Timmy Shin/Staff Photographer Aziz Ansari kept students laughing Friday, but his performance was less than spectacular.

With great humor comes great responsibility, and actor/comedian Aziz Ansari may not have lived up to the standards his fans have set for him.

Ansari, who nearly filled Binghamton University’s West Gym Friday as a part of his Dangerously Delicious Tour, performed for a little more than an hour. The set seemed timed and lacked his well-known bits, like going to an Owl City concert and not hearing “Fireflies.” Not that I know why you would want to see Owl City in the first place.

Did he nail every joke he told? Sure. But is it wrong to have wanted more?

Let’s rewind. The show opened with Max Silvestri, a young, mediocre comedian whose rambling set was aimed at one thing: making Ansari look good. Why else would acts have openers anyway?

Best known for his role on “Parks and Recreation” and cameo in “Funny People,” Ansari walked onto the stage at 7:45 p.m. and was met with a roaring crowd of BU students and even a few local high schoolers.

The comedian began by adamantly explaining how much he hates the flash of the camera, so to satisfy photo-takers he posed in various positions for photos. It was an interactive way to start the set, but everyone could tell he had some bad camera experience growing up. It was borderline uncomfortable.

The jokes started rolling out efficiently; Ansari is a seasoned storyteller who didn’t waste a moment with the mundane. The set started with cracks regarding his relationships with women and being famous. The bits were humorous in their realism, but what comic doesn’t have lines about failed relationships in his arsenal?

Most students, however, were totally fine with the hilarious, if predictable, jokes.

“I know Aziz from watching ‘Parks and Recreation,’ and I thought the show was great. I was really surprised by him,” said Jennifer Haimowitz, a senior majoring in English.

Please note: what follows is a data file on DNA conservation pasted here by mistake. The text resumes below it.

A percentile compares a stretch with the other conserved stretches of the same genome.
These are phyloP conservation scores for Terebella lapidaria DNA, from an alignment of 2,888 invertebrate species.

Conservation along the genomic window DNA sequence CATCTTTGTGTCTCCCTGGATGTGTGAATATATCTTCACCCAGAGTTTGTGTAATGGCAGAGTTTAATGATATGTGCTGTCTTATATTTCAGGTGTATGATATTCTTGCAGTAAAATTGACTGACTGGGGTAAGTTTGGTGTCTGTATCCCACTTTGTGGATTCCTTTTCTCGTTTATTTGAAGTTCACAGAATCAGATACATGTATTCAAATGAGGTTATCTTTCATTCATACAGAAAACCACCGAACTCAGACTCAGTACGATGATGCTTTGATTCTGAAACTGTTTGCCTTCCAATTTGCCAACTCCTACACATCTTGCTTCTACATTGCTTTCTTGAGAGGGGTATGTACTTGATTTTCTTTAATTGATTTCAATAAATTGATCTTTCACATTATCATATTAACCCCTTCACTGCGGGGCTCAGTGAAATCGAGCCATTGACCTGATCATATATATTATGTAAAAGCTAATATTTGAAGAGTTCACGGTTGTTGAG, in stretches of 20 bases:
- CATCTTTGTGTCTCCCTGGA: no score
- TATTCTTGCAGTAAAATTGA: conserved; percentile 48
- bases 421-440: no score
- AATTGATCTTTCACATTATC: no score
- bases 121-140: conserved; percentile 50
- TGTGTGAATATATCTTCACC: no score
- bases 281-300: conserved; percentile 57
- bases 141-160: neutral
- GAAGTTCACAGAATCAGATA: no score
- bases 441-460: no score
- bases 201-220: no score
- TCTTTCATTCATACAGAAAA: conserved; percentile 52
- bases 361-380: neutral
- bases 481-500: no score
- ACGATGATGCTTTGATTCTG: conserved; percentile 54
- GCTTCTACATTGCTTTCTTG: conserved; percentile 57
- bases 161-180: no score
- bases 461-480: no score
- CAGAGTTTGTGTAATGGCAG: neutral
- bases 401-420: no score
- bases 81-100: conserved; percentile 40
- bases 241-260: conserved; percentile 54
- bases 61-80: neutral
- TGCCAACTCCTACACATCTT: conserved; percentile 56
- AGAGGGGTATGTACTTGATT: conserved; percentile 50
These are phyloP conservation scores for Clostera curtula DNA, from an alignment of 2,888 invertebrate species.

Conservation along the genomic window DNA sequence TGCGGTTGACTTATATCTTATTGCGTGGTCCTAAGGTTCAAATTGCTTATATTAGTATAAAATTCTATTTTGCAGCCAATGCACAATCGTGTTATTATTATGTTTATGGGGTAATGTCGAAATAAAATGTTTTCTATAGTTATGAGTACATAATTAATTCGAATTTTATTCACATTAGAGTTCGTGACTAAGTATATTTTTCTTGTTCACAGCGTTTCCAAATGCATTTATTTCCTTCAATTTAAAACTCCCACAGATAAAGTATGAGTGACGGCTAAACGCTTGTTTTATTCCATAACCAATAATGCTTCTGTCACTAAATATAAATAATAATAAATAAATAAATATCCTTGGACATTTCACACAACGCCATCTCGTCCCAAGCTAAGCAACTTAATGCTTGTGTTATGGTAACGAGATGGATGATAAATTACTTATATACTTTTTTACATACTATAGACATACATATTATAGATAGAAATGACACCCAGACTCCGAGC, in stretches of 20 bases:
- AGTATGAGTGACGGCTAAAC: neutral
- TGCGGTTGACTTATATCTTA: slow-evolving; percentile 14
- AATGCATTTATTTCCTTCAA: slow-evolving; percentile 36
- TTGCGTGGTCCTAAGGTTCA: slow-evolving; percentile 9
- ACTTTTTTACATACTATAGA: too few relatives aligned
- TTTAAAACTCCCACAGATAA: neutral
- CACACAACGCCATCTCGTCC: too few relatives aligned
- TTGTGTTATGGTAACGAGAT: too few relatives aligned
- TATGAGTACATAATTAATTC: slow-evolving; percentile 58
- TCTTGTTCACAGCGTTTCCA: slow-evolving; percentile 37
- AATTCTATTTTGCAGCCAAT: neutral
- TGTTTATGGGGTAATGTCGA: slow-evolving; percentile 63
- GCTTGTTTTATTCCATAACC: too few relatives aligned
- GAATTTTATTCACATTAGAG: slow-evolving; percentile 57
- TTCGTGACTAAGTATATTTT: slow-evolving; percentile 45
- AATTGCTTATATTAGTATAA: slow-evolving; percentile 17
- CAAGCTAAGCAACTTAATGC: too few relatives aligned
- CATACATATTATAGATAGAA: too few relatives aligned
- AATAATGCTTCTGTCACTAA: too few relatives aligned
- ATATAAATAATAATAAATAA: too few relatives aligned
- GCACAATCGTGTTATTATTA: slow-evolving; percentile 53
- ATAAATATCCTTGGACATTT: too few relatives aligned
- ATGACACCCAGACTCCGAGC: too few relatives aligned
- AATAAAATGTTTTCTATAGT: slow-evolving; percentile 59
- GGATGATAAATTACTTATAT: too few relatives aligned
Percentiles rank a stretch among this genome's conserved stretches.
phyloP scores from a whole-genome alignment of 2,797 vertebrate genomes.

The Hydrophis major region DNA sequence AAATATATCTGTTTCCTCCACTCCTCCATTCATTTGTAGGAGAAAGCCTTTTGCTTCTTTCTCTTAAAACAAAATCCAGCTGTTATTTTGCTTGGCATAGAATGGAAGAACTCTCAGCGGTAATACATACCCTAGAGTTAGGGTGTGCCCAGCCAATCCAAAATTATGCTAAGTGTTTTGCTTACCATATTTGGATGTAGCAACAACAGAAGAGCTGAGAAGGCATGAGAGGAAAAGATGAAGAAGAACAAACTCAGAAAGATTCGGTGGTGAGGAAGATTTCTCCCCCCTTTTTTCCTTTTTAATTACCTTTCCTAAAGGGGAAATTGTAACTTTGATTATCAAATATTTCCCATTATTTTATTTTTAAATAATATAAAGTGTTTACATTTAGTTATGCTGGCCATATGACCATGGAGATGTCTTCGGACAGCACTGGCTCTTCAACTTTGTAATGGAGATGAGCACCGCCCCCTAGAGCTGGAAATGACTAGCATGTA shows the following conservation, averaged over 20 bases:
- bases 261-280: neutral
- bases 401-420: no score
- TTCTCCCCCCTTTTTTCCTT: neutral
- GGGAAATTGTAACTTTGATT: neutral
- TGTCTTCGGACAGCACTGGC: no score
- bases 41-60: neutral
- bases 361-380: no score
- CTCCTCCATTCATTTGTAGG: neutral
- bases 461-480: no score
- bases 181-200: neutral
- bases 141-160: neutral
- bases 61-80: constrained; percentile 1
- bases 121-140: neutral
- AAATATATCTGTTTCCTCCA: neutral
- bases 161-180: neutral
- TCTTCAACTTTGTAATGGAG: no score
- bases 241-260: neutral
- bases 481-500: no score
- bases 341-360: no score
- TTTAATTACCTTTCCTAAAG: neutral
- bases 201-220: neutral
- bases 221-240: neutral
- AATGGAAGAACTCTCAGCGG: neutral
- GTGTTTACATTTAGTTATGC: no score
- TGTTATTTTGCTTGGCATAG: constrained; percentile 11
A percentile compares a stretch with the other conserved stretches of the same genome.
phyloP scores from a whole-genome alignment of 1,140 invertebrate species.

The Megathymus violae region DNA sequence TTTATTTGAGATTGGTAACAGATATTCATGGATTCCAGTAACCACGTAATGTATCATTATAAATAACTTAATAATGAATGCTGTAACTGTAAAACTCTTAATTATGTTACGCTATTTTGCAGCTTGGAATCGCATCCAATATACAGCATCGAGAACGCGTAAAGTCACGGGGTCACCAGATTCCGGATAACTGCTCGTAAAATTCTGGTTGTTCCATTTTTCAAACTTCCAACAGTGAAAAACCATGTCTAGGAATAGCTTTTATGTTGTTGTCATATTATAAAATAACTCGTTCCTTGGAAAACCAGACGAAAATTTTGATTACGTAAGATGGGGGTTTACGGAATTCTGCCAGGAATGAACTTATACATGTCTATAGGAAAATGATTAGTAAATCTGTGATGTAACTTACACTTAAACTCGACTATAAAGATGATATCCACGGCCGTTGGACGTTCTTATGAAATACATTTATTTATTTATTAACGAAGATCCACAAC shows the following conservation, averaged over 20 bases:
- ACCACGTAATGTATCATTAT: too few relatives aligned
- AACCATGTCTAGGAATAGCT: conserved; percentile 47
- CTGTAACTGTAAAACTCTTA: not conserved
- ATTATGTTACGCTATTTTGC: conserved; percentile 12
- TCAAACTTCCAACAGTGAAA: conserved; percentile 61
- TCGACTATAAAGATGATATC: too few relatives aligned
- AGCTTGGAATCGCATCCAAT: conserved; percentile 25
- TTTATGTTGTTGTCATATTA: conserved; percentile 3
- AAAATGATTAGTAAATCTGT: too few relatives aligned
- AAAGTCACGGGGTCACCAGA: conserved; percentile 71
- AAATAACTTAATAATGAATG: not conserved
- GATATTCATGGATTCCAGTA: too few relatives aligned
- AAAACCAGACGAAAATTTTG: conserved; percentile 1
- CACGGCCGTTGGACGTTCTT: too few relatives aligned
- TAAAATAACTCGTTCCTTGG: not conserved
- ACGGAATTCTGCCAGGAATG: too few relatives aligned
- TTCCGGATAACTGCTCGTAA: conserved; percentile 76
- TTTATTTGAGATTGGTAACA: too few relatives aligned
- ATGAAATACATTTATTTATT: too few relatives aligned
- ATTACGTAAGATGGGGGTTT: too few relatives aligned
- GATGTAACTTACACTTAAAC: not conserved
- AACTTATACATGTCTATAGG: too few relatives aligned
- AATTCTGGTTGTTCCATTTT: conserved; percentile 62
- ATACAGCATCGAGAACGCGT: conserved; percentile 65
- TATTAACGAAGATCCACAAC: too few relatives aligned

The jokes got funnier and stranger as the set progressed, often revolving around storytelling humor, including tales about his cousin Harris and the Internet, as well as plenty of phallic imagery.

He told jokes that described sex with strange items, such as dog crap and a bowl of mac and cheese. The show was also sprinkled with self-deprecating humor and even audience-insulting cracks. Ansari would often finish his jokes addressing the audience, remarking “you’re stupid” or “shut your fucking mouth.”

The end of the set was where the disappointment occurred. While Ansari did ask for audience recommendations, he took about five minutes on one and then was finished.

His encore featured a few new jokes and references back to his entire set as a way of capping off the show.

The show did not feature his well-known jokes, such as “RAAAAANDY” or the Cold Stone Creamery bit. Instead, Ansari took a look at the time and upon seeing that it was 9 p.m., he was done.

“I think $20 is a lot to pay for an hour of comedy,” said Michelle Roter, a freshman majoring in philosophy. “He was really funny but the show could have been longer.”

Ansari’s jokes were often themed around his personal success. He couldn’t help but tell the crowd how he hired a personal trainer or his relief in the fact that he doesn’t have children.

“I have no responsibility,” he exclaimed near the end of the set. He was not ashamed of the fact that he is 28; he is very aware that he is not a kid and that he may even be at the peak of his fame. If anything, the show shed interesting light on the comic’s career and the subconscious fears that stars realistically have.

The comedian was obviously going to give a funny show. With his age and experience, the audience shouldn’t have expected anything less. However, many left hoping for that little extra. And in that category, Ansari did not deliver.